R-Urban London


LEAP - Micro Anaerobic Digestion


LEAP micro AD is a cross sector partnership developing micro anaerobic digestion, a renewable technology that turns all organic waste (except wood) into a clean fuel and fertiliser. The biogas produced can be used for heating, cooking and lighting or be cleaned and compressed for use as a vehicle fuel. The fertiliser is a valuable product with excellent levels of nitrogen, good for food growing and turf strengthening.

Seed foundations

Just as a pearl forms from a tiny grain of irritation, so the LEAP project evolved in response to a dissatisfaction. In 2011 Community by Design, the organisation who went on to found LEAP, realised their latest 3-year project was not sustainable. It relied on regular injections of funding to deliver its free health and wellbeing services to the community.

Previous projects followed similar lines, with the excitement of an initial concept leading to fundraising and subsequent realisation of the idea. However, missing in their design was an inbuilt ability to become economically sustainable, thus limiting benefits and autonomy.

Another concern arose; providing something for free can sometimes encourage reliance; how could we create something that generates concrete opportunities for people so they can sustain themselves? And while we’re at it, how can those benefits be mirrored in the environment, particularly those largely unsustainable arrangements we call cities?

These questions led to research into establishing a social enterprise to generate biodiesel from waste oil. Several months in, anaerobic digestion (AD) emerged as more promising technology around which multiple social, environmental and economic benefits could be woven.

Sending out roots

Networking played a large part in forming the LEAP partnership. Later in 2011, a 3-year pilot project exploring micro AD was reaching its culmination after having commissioned several reports and demonstrated the technology with a 0.6m3 digester in Newcastle.

Led by Cath Kibbler from the Community Composting Network (CCN), it had gathered substantial interest across the country, forming a Micro AD (mAD) steering group with members spanning engineering/manufacturing, public, academic and community sectors.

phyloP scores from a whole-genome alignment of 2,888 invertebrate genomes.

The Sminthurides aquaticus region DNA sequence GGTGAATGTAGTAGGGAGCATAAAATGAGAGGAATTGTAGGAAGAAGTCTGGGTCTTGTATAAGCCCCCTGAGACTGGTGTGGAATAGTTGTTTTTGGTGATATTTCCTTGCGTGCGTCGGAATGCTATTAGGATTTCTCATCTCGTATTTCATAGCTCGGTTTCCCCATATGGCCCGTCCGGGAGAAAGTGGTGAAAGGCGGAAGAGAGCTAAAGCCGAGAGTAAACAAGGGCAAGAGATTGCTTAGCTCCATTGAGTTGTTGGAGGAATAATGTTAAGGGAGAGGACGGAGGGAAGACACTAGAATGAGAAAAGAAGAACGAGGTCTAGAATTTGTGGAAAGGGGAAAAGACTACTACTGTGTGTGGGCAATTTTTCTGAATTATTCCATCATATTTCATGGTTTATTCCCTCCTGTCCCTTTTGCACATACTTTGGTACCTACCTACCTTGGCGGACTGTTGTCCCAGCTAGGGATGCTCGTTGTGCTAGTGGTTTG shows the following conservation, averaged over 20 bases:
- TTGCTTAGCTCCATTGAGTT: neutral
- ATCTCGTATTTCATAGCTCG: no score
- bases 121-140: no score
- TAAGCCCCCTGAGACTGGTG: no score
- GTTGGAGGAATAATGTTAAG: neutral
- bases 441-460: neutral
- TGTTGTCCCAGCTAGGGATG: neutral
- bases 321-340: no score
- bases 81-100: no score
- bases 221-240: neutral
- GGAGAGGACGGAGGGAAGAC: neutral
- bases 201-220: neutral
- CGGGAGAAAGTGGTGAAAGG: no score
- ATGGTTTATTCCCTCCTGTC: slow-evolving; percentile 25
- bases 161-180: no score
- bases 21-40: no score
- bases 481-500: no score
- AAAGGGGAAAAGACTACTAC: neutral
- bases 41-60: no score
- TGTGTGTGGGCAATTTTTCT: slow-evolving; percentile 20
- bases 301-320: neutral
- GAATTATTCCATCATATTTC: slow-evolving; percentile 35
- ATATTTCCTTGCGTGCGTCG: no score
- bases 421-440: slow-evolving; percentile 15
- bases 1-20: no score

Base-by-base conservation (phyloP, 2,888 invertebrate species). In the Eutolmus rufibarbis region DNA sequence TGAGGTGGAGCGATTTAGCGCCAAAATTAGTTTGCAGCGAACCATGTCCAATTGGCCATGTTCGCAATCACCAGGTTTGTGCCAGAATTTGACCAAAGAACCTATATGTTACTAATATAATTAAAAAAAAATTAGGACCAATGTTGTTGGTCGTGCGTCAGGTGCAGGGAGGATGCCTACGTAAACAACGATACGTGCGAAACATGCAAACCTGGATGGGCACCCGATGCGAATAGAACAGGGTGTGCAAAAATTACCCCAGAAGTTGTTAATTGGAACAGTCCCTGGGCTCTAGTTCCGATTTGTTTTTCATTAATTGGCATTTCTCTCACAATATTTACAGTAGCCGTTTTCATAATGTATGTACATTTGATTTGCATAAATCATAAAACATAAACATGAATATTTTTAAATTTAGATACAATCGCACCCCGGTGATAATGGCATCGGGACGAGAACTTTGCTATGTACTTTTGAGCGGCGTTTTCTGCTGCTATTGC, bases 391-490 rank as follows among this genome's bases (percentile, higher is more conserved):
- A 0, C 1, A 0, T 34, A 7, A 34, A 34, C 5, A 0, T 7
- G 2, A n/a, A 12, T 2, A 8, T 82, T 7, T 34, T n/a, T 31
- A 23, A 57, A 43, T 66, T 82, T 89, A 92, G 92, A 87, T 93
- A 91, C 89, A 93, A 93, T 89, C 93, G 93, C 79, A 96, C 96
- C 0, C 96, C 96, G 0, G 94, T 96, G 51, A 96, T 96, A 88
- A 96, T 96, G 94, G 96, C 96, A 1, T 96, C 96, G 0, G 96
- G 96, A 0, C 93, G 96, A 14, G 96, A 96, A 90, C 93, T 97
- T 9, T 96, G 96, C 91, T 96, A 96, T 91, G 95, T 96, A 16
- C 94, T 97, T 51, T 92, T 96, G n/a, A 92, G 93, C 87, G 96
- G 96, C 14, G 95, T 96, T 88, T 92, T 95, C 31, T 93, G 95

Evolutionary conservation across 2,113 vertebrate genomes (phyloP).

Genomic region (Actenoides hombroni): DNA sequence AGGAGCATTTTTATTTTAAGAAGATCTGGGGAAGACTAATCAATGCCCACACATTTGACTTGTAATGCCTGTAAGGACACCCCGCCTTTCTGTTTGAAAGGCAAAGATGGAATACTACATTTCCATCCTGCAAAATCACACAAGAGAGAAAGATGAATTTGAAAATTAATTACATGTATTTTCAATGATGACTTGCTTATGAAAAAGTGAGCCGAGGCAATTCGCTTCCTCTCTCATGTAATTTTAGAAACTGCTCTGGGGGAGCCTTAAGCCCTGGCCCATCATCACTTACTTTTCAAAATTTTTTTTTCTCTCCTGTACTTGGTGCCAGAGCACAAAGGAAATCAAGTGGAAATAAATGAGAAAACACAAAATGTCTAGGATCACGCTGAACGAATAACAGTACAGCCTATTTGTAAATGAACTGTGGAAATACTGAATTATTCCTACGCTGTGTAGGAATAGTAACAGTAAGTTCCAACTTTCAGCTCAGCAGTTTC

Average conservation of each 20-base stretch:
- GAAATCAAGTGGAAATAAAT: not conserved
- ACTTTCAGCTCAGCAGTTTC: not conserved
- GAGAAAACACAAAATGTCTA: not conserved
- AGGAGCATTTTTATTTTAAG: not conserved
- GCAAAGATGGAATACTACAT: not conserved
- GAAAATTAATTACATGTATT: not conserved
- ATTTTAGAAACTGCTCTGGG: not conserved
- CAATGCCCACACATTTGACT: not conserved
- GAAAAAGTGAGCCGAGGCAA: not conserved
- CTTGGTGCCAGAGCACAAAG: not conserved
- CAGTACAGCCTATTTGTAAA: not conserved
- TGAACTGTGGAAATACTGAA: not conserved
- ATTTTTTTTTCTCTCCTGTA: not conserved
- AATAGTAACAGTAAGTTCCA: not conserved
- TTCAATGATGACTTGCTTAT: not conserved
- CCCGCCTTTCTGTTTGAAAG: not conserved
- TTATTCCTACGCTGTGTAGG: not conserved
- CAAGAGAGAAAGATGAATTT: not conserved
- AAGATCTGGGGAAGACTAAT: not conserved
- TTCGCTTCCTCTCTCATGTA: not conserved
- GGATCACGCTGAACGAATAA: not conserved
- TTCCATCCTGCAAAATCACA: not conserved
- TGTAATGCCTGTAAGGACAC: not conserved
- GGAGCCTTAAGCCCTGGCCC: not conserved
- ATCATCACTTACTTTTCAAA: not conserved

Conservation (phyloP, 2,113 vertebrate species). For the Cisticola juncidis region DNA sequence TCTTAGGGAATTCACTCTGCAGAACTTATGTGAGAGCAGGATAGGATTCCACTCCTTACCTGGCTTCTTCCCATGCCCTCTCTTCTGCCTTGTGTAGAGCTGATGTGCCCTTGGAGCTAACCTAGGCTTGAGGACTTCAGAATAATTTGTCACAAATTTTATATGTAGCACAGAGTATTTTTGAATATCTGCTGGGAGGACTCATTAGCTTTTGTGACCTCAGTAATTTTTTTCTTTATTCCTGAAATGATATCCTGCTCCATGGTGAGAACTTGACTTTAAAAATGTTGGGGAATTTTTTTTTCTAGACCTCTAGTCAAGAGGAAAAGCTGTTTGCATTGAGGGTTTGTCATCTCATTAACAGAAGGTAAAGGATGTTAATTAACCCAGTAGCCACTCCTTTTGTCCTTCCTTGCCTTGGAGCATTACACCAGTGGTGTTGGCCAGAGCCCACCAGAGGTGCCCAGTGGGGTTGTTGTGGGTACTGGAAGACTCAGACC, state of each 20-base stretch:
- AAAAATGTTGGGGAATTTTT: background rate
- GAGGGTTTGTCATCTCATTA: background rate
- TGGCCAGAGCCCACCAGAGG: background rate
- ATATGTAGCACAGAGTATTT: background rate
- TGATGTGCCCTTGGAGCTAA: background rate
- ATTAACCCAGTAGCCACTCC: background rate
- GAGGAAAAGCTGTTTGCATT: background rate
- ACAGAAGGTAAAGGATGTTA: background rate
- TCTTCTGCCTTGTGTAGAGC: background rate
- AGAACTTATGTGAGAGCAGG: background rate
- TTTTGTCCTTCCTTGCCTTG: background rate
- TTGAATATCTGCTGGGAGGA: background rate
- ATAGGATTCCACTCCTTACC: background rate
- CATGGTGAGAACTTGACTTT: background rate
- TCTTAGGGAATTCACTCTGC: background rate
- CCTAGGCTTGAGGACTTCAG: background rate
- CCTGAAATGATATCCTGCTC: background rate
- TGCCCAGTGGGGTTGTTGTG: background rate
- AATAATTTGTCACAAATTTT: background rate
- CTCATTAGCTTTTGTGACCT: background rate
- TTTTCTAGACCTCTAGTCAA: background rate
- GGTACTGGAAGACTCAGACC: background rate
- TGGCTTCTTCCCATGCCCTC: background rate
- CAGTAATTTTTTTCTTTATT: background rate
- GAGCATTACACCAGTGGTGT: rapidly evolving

This blend of private, public and community interests informs LEAP, which comprises Community by Design, the Community Composting Network, several members of the mAD steering group including James Murcott and Angie Bywater from Methanogen, Guy Blanch (Alvan Blanch research engineer) and David Neylan PhD, plus a few new additions - Mark Walker and Davide Poggio from Leeds University and Aleka Designs.

First shoots

The partnership’s first funding application with Camden Council was successful, giving us a solid 2-year foundation upon which to build. Camden is known for its progressive approach to sustainability, which led to their installation in 2008 of the first biomethane refueling station in Europe, despite other countries having larger AD industries e.g. Germany’s 7000-8000 plants compared with the UK’s 100 plants. Biomethane burns cleaner and more quietly than petrol or diesel, significantly lowering PM10s ((particulates) and NOx (nitrogen oxides), the most harmful emissions for health.

Kicking off in April 2012, the project designing its first system building on CCN’s experience. While AD plants in the West are generally medium-high tech large-scale industrial affairs, developing countries actually have more m3 of digester capacity, with millions of low-tech micro plants in China, India, and Nepal.

Our challenge involved making micro AD cost effective in a colder climate where heating and mixing are required, and expectations of user friendliness, aesthetic design and regulatory compliance are generally higher.

Our initial system design addressed changing gas use across the seasons to include electricity and heat generation in winter and cooking and water heating during summer. It also featured feeding flexibility with a mill and pre-feed tank that could receive feedstock (organic waste) and pump it ready macerated and mixed into the digester at regular daily intervals.

Regularity is important, as the digester is essentially like a stomach where microorganisms break down organic matter in the absence of oxygen, releasing methane, carbon dioxide and traces of hydrogen sulphide and moisture in the process.

This methane is largely identical to the mains gas we use to cook with and heat our homes. It is also given off from landfill sites when food waste is dumped there. Currently, around 50% of UK landfill sites capture and clean up this gas for fuel use however, the rest don’t, allowing it to escape into the atmosphere.